Mercury in unequivocally a neurotoxin. It is especially damaging to the developing brain. But it’s the dose that makes the toxin, and so a low enough exposure even to something known to be potentially harmful may not be. Further, the body has mechanisms for dealing with toxins, and toxins in the body may not be reaching the cells they can potentially damage in significant amounts. Therefore if we want to know if a potential toxin is actually causing any harm to people we need to do some type of epidemiological study – correlating exposure to possible adverse outcomes. All the studies in petri dishes and with cell cultures just won’t answer the question of harm.
The question of whether or not mercury in vaccines has caused neurological harm, specifically autism, has been largely answered. Numerous studies have shown no association between the amount of mercury exposure from vaccines and the risk of developing autism. A separate mercury-related question, however, is whether or not there is any risk of harm from mercury exposure from seafood. Mercury is methylated by bacteria into methymercury, and through them gets into the food chain in the oceans. Fish that eat other fish then concentrate the mercury in their tissues, and so predatory fish and sea mammals tend to have high concentrations of methymercury.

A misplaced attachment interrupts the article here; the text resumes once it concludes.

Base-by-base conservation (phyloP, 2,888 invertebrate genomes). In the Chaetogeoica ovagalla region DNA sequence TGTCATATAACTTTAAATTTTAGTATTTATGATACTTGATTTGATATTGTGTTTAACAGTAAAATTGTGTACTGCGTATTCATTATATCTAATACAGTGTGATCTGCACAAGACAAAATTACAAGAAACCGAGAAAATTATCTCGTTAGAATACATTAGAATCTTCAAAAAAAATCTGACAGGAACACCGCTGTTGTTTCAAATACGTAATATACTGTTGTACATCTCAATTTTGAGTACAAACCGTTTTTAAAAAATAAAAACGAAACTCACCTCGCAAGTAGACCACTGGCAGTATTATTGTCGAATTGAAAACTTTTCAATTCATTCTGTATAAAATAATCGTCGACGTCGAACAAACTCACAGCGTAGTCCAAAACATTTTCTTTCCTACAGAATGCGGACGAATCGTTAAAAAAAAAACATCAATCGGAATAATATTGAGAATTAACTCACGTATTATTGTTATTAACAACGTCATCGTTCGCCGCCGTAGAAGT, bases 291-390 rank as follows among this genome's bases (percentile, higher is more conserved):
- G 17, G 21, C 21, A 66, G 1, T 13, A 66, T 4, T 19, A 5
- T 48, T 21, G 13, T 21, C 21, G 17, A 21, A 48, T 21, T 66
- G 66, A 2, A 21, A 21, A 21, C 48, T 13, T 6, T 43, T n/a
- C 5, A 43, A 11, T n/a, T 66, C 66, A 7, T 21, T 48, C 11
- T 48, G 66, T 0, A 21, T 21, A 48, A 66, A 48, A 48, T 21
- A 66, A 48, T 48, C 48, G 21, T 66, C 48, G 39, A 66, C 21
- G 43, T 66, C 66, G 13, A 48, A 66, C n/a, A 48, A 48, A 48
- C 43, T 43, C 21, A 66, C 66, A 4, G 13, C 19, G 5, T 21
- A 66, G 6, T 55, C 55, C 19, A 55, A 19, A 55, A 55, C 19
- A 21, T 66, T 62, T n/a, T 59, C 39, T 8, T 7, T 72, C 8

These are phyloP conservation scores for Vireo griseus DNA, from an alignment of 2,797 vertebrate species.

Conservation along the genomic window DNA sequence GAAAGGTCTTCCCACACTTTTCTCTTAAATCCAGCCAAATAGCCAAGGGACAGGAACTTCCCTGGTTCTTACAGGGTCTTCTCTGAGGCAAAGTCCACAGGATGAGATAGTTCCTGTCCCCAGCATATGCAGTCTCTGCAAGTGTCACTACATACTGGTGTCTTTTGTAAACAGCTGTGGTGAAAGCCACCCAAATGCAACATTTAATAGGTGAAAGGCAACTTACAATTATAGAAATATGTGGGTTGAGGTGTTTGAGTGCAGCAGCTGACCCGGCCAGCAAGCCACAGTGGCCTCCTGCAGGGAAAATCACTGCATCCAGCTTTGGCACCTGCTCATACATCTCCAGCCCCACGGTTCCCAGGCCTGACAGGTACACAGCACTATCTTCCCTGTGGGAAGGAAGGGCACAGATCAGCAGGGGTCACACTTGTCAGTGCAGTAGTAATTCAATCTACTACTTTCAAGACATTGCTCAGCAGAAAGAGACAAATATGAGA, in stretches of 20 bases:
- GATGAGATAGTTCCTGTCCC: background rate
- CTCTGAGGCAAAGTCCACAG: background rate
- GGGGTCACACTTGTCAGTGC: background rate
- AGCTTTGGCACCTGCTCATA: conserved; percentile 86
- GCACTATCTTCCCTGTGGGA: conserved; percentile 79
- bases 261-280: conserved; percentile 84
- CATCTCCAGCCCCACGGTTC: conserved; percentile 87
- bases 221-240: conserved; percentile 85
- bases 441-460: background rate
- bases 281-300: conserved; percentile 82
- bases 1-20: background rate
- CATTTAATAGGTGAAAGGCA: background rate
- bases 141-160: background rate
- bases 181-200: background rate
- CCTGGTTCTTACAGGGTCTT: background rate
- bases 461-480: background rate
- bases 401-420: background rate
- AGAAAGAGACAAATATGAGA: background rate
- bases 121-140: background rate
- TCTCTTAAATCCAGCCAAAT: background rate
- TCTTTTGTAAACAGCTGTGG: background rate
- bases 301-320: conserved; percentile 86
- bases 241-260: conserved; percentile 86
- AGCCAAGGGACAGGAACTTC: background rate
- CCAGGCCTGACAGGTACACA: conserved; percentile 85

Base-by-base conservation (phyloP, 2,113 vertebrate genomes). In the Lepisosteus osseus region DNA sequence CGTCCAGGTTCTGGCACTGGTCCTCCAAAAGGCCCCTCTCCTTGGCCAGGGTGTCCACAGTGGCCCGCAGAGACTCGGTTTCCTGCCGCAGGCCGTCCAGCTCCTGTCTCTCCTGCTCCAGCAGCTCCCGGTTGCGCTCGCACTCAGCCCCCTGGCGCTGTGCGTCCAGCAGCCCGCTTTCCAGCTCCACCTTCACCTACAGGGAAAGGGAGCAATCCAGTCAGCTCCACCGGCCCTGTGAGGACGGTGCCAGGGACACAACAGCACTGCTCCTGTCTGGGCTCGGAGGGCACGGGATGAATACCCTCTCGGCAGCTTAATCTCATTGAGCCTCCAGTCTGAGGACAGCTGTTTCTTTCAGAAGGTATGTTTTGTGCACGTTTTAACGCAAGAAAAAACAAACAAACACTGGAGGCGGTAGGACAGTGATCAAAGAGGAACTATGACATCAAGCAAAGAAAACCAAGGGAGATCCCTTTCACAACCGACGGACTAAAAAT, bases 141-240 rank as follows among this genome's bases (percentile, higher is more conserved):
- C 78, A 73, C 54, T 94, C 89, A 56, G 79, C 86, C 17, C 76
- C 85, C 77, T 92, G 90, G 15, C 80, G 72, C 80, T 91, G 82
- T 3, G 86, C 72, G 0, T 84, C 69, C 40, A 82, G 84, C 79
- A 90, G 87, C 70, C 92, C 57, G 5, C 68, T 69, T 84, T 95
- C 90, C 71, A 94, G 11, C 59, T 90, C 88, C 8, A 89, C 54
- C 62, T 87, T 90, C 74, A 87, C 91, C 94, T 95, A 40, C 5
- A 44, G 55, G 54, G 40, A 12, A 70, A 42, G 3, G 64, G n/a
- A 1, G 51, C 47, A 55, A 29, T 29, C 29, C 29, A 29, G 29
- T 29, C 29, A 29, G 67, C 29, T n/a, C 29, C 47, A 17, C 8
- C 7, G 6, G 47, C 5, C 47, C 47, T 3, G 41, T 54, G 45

This has led to some precautionary recommendations, including that pregnant women should not eat tuna or other fish with high mercury levels. This makes sense, but what is the actual risk? The precautionary principle can also cut both ways. Fish contain many high-quality nutrients important for a developing brain, such as polyunsaturated fatty acids. Removing this food source from the diet of pregnant women may have unintended negative consequences.